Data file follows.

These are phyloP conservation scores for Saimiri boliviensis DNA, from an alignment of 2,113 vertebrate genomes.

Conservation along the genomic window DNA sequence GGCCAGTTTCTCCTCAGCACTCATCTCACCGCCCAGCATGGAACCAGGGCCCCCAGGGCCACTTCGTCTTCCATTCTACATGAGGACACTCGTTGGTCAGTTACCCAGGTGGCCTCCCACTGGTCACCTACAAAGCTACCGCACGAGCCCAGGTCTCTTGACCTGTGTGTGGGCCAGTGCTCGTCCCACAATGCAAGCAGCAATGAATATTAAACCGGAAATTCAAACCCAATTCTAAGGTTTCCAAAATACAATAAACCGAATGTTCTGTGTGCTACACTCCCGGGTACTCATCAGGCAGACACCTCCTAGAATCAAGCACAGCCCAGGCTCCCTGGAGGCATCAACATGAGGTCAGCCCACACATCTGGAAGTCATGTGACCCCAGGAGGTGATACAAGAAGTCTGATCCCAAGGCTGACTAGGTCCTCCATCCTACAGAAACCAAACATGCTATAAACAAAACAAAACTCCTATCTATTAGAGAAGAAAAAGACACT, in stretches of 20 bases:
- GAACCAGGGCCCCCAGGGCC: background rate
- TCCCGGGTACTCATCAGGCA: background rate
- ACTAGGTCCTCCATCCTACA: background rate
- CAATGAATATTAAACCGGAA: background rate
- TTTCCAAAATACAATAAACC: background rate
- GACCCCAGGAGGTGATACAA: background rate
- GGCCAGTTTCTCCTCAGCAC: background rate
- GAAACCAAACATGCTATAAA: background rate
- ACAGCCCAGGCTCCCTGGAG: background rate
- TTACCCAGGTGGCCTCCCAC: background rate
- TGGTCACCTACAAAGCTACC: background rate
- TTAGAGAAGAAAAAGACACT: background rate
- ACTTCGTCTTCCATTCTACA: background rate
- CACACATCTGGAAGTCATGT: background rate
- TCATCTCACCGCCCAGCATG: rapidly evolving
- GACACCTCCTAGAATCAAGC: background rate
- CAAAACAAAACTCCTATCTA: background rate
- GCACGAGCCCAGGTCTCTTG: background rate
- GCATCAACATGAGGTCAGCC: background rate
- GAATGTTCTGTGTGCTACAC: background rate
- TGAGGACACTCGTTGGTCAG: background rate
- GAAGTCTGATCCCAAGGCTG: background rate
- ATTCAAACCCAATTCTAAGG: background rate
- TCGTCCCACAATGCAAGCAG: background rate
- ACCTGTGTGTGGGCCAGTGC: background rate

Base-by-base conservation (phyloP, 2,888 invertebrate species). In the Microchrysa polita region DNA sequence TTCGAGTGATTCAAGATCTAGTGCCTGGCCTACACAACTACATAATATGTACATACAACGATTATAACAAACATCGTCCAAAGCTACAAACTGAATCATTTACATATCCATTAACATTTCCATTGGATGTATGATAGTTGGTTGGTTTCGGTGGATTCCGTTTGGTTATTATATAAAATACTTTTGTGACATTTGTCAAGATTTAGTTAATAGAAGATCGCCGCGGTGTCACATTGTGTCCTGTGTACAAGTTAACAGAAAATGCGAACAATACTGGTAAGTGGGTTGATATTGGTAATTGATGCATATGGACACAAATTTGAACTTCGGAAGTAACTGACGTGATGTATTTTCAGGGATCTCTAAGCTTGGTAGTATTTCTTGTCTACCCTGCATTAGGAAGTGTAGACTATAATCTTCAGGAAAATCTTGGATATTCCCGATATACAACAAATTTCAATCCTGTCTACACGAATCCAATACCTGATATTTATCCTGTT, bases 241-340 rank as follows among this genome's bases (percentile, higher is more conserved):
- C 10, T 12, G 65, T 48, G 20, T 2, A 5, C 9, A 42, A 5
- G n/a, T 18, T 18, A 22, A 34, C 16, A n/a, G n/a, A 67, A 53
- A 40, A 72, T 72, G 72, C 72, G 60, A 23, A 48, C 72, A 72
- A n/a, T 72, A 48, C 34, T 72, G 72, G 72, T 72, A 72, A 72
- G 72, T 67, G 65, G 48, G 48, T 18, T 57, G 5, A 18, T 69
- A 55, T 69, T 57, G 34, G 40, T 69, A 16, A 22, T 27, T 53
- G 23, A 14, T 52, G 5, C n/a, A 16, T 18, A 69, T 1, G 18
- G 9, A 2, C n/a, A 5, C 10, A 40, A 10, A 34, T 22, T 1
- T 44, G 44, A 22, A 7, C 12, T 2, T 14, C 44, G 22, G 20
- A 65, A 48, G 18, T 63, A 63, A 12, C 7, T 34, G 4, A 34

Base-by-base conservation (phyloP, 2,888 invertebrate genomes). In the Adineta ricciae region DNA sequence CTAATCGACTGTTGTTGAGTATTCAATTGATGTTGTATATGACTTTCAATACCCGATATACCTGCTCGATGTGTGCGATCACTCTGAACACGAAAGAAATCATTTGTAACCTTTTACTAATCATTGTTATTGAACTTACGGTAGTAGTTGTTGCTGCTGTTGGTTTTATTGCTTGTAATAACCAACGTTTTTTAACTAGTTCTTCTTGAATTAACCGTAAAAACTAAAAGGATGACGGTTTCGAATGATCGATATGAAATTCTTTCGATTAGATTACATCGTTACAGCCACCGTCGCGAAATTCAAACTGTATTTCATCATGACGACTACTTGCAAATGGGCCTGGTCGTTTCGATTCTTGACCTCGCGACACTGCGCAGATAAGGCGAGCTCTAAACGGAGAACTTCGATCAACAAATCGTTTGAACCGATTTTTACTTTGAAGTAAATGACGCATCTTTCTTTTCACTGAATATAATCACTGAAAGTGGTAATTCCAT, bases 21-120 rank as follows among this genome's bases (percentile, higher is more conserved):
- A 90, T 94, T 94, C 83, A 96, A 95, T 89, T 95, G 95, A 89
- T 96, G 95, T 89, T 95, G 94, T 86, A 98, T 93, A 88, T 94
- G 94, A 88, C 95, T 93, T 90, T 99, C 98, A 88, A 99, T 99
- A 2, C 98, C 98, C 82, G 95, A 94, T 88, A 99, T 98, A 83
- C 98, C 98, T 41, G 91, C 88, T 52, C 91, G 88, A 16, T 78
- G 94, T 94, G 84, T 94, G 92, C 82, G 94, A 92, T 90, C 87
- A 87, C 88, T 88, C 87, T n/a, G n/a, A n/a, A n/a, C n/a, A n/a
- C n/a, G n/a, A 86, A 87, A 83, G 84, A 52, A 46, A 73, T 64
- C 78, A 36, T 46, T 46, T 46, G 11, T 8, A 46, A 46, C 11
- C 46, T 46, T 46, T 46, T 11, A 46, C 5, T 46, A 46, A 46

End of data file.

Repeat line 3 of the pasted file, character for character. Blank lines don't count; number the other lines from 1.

- GAACCAGGGCCCCCAGGGCC: background rate